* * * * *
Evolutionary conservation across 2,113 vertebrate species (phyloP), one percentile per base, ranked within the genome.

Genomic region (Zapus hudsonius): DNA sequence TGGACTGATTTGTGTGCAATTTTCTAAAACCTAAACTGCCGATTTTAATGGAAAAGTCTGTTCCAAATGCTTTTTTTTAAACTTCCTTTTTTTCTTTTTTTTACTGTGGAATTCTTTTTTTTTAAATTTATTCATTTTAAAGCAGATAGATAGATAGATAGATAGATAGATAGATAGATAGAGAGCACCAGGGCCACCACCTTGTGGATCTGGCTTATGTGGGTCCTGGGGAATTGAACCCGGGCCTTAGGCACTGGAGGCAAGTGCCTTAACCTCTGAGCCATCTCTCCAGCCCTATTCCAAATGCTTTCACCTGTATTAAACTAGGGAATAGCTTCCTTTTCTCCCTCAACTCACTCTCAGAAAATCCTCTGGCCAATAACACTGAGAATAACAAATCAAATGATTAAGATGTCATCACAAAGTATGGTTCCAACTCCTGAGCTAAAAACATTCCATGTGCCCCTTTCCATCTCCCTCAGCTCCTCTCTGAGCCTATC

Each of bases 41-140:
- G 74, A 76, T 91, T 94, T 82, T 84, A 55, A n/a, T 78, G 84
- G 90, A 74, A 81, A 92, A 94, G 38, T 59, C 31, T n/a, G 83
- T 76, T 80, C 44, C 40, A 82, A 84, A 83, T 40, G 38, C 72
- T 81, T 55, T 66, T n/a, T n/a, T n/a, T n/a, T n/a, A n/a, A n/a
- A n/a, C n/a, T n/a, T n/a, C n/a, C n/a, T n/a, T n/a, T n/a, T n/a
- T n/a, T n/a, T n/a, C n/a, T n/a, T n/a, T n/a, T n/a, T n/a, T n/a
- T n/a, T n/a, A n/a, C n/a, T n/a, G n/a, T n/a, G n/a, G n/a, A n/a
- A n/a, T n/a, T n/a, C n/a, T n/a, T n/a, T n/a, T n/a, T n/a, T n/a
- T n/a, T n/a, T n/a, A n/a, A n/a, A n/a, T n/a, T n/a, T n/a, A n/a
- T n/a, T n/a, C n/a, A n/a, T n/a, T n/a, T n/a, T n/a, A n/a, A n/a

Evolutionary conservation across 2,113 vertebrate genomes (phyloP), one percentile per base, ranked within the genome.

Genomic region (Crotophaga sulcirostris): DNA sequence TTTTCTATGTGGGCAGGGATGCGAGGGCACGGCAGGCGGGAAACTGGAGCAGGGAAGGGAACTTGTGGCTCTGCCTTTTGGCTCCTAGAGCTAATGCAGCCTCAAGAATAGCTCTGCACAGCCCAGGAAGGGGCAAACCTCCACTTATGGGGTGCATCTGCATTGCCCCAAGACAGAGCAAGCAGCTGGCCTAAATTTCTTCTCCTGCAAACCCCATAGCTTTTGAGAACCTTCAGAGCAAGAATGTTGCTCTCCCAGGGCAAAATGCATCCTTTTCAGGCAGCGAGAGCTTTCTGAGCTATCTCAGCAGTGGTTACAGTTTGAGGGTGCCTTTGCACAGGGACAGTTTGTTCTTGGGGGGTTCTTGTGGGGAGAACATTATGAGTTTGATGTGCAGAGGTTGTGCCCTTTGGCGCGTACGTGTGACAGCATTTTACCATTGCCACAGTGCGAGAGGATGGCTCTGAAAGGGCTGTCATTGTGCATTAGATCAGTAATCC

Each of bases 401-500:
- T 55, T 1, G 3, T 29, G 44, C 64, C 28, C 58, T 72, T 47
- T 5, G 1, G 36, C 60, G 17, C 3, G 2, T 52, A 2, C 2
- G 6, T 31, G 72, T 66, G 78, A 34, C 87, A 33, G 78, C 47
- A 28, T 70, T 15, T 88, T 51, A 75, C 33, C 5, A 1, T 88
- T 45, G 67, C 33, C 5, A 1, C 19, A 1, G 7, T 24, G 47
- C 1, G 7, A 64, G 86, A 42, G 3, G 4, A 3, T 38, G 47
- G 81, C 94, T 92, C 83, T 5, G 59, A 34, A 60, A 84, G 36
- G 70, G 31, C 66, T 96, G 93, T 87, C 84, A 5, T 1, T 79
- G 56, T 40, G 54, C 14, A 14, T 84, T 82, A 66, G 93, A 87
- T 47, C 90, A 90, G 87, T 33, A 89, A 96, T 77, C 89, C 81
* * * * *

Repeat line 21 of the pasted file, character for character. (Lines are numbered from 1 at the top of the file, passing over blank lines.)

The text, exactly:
- T 45, G 67, C 33, C 5, A 1, C 19, A 1, G 7, T 24, G 47